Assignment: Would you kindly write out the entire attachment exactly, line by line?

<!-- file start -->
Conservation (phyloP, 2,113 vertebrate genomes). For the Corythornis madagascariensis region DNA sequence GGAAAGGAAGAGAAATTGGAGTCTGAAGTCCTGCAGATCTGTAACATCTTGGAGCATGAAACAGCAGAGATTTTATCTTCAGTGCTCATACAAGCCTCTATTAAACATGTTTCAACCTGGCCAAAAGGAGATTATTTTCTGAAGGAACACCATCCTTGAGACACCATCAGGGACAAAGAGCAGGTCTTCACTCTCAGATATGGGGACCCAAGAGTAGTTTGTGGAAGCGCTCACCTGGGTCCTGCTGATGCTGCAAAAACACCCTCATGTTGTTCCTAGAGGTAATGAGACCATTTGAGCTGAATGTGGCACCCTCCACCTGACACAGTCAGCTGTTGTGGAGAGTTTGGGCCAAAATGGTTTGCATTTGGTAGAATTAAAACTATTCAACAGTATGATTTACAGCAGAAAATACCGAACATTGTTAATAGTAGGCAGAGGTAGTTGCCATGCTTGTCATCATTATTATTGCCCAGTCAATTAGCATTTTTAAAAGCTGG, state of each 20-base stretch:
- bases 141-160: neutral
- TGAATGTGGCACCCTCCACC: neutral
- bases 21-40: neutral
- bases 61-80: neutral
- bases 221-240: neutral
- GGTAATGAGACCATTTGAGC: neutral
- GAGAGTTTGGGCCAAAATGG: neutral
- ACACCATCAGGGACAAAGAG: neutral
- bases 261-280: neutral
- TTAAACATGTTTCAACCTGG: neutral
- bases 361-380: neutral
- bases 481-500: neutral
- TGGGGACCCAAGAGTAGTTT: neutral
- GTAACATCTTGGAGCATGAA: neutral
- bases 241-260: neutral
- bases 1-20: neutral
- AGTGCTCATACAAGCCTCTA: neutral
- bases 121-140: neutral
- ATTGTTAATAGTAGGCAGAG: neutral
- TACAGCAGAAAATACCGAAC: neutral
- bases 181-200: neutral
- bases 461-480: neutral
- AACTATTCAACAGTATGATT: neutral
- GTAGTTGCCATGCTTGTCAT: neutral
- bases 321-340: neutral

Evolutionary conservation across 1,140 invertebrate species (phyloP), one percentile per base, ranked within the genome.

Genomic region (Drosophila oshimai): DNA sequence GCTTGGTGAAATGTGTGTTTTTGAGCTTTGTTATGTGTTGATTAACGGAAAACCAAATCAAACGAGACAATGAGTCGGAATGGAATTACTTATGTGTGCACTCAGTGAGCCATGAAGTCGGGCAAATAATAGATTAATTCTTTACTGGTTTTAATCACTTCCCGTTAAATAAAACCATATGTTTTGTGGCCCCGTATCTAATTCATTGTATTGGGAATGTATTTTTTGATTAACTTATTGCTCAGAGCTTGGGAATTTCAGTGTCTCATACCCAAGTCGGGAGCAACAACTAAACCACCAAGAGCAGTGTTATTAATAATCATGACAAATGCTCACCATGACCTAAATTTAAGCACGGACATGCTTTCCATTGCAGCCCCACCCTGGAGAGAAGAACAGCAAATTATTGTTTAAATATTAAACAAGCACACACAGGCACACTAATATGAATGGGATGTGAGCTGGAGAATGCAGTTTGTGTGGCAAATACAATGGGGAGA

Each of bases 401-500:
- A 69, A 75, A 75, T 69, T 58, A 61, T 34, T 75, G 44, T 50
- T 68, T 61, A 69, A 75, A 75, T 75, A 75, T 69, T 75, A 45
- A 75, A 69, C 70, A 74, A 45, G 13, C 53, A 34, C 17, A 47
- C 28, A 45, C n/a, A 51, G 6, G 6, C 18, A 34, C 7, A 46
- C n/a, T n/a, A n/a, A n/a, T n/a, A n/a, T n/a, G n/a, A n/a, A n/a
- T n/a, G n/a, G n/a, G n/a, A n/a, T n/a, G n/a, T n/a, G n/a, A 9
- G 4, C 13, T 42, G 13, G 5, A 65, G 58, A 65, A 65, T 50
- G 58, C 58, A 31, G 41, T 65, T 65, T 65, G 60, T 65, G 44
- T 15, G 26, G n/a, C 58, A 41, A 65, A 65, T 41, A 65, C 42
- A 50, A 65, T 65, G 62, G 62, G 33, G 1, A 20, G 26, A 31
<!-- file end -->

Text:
Conservation (phyloP, 2,113 vertebrate genomes). For the Corythornis madagascariensis region DNA sequence GGAAAGGAAGAGAAATTGGAGTCTGAAGTCCTGCAGATCTGTAACATCTTGGAGCATGAAACAGCAGAGATTTTATCTTCAGTGCTCATACAAGCCTCTATTAAACATGTTTCAACCTGGCCAAAAGGAGATTATTTTCTGAAGGAACACCATCCTTGAGACACCATCAGGGACAAAGAGCAGGTCTTCACTCTCAGATATGGGGACCCAAGAGTAGTTTGTGGAAGCGCTCACCTGGGTCCTGCTGATGCTGCAAAAACACCCTCATGTTGTTCCTAGAGGTAATGAGACCATTTGAGCTGAATGTGGCACCCTCCACCTGACACAGTCAGCTGTTGTGGAGAGTTTGGGCCAAAATGGTTTGCATTTGGTAGAATTAAAACTATTCAACAGTATGATTTACAGCAGAAAATACCGAACATTGTTAATAGTAGGCAGAGGTAGTTGCCATGCTTGTCATCATTATTATTGCCCAGTCAATTAGCATTTTTAAAAGCTGG, state of each 20-base stretch:
- bases 141-160: neutral
- TGAATGTGGCACCCTCCACC: neutral
- bases 21-40: neutral
- bases 61-80: neutral
- bases 221-240: neutral
- GGTAATGAGACCATTTGAGC: neutral
- GAGAGTTTGGGCCAAAATGG: neutral
- ACACCATCAGGGACAAAGAG: neutral
- bases 261-280: neutral
- TTAAACATGTTTCAACCTGG: neutral
- bases 361-380: neutral
- bases 481-500: neutral
- TGGGGACCCAAGAGTAGTTT: neutral
- GTAACATCTTGGAGCATGAA: neutral
- bases 241-260: neutral
- bases 1-20: neutral
- AGTGCTCATACAAGCCTCTA: neutral
- bases 121-140: neutral
- ATTGTTAATAGTAGGCAGAG: neutral
- TACAGCAGAAAATACCGAAC: neutral
- bases 181-200: neutral
- bases 461-480: neutral
- AACTATTCAACAGTATGATT: neutral
- GTAGTTGCCATGCTTGTCAT: neutral
- bases 321-340: neutral

Evolutionary conservation across 1,140 invertebrate species (phyloP), one percentile per base, ranked within the genome.

Genomic region (Drosophila oshimai): DNA sequence GCTTGGTGAAATGTGTGTTTTTGAGCTTTGTTATGTGTTGATTAACGGAAAACCAAATCAAACGAGACAATGAGTCGGAATGGAATTACTTATGTGTGCACTCAGTGAGCCATGAAGTCGGGCAAATAATAGATTAATTCTTTACTGGTTTTAATCACTTCCCGTTAAATAAAACCATATGTTTTGTGGCCCCGTATCTAATTCATTGTATTGGGAATGTATTTTTTGATTAACTTATTGCTCAGAGCTTGGGAATTTCAGTGTCTCATACCCAAGTCGGGAGCAACAACTAAACCACCAAGAGCAGTGTTATTAATAATCATGACAAATGCTCACCATGACCTAAATTTAAGCACGGACATGCTTTCCATTGCAGCCCCACCCTGGAGAGAAGAACAGCAAATTATTGTTTAAATATTAAACAAGCACACACAGGCACACTAATATGAATGGGATGTGAGCTGGAGAATGCAGTTTGTGTGGCAAATACAATGGGGAGA

Each of bases 401-500:
- A 69, A 75, A 75, T 69, T 58, A 61, T 34, T 75, G 44, T 50
- T 68, T 61, A 69, A 75, A 75, T 75, A 75, T 69, T 75, A 45
- A 75, A 69, C 70, A 74, A 45, G 13, C 53, A 34, C 17, A 47
- C 28, A 45, C n/a, A 51, G 6, G 6, C 18, A 34, C 7, A 46
- C n/a, T n/a, A n/a, A n/a, T n/a, A n/a, T n/a, G n/a, A n/a, A n/a
- T n/a, G n/a, G n/a, G n/a, A n/a, T n/a, G n/a, T n/a, G n/a, A 9
- G 4, C 13, T 42, G 13, G 5, A 65, G 58, A 65, A 65, T 50
- G 58, C 58, A 31, G 41, T 65, T 65, T 65, G 60, T 65, G 44
- T 15, G 26, G n/a, C 58, A 41, A 65, A 65, T 41, A 65, C 42
- A 50, A 65, T 65, G 62, G 62, G 33, G 1, A 20, G 26, A 31